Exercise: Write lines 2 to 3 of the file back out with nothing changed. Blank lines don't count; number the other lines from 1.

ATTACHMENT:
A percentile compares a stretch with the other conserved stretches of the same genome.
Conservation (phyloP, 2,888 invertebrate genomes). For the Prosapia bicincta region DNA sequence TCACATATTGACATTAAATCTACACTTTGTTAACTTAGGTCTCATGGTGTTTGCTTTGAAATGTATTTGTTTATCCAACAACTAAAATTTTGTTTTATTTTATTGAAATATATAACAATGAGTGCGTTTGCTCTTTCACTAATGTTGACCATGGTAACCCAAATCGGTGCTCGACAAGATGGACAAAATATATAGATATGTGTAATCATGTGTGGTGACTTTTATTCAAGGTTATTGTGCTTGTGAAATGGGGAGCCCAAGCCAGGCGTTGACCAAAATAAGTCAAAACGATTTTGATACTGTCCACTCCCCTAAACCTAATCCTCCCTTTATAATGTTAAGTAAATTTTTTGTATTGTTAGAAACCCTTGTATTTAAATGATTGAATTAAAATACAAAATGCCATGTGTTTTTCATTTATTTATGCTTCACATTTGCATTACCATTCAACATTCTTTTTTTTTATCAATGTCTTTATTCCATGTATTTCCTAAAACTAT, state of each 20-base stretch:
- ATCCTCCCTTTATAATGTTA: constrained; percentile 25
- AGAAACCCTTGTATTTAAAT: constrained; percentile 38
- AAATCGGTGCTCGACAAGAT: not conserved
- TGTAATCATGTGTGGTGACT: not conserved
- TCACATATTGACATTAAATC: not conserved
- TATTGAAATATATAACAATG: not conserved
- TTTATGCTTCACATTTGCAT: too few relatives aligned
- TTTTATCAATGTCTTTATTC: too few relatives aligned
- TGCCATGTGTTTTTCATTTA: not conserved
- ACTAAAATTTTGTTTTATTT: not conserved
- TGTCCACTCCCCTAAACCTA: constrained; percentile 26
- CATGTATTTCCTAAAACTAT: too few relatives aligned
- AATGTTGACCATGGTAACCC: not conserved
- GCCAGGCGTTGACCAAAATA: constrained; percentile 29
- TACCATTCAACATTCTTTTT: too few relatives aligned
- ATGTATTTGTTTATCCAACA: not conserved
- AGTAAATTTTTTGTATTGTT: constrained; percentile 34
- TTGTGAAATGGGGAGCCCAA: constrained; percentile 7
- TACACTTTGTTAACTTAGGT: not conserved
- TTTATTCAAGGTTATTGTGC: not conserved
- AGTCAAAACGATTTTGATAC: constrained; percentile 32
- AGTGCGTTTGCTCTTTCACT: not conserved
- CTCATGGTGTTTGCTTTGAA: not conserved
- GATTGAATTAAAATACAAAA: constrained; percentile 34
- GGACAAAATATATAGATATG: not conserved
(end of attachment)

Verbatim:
Conservation (phyloP, 2,888 invertebrate genomes). For the Prosapia bicincta region DNA sequence TCACATATTGACATTAAATCTACACTTTGTTAACTTAGGTCTCATGGTGTTTGCTTTGAAATGTATTTGTTTATCCAACAACTAAAATTTTGTTTTATTTTATTGAAATATATAACAATGAGTGCGTTTGCTCTTTCACTAATGTTGACCATGGTAACCCAAATCGGTGCTCGACAAGATGGACAAAATATATAGATATGTGTAATCATGTGTGGTGACTTTTATTCAAGGTTATTGTGCTTGTGAAATGGGGAGCCCAAGCCAGGCGTTGACCAAAATAAGTCAAAACGATTTTGATACTGTCCACTCCCCTAAACCTAATCCTCCCTTTATAATGTTAAGTAAATTTTTTGTATTGTTAGAAACCCTTGTATTTAAATGATTGAATTAAAATACAAAATGCCATGTGTTTTTCATTTATTTATGCTTCACATTTGCATTACCATTCAACATTCTTTTTTTTTATCAATGTCTTTATTCCATGTATTTCCTAAAACTAT, state of each 20-base stretch:
- ATCCTCCCTTTATAATGTTA: constrained; percentile 25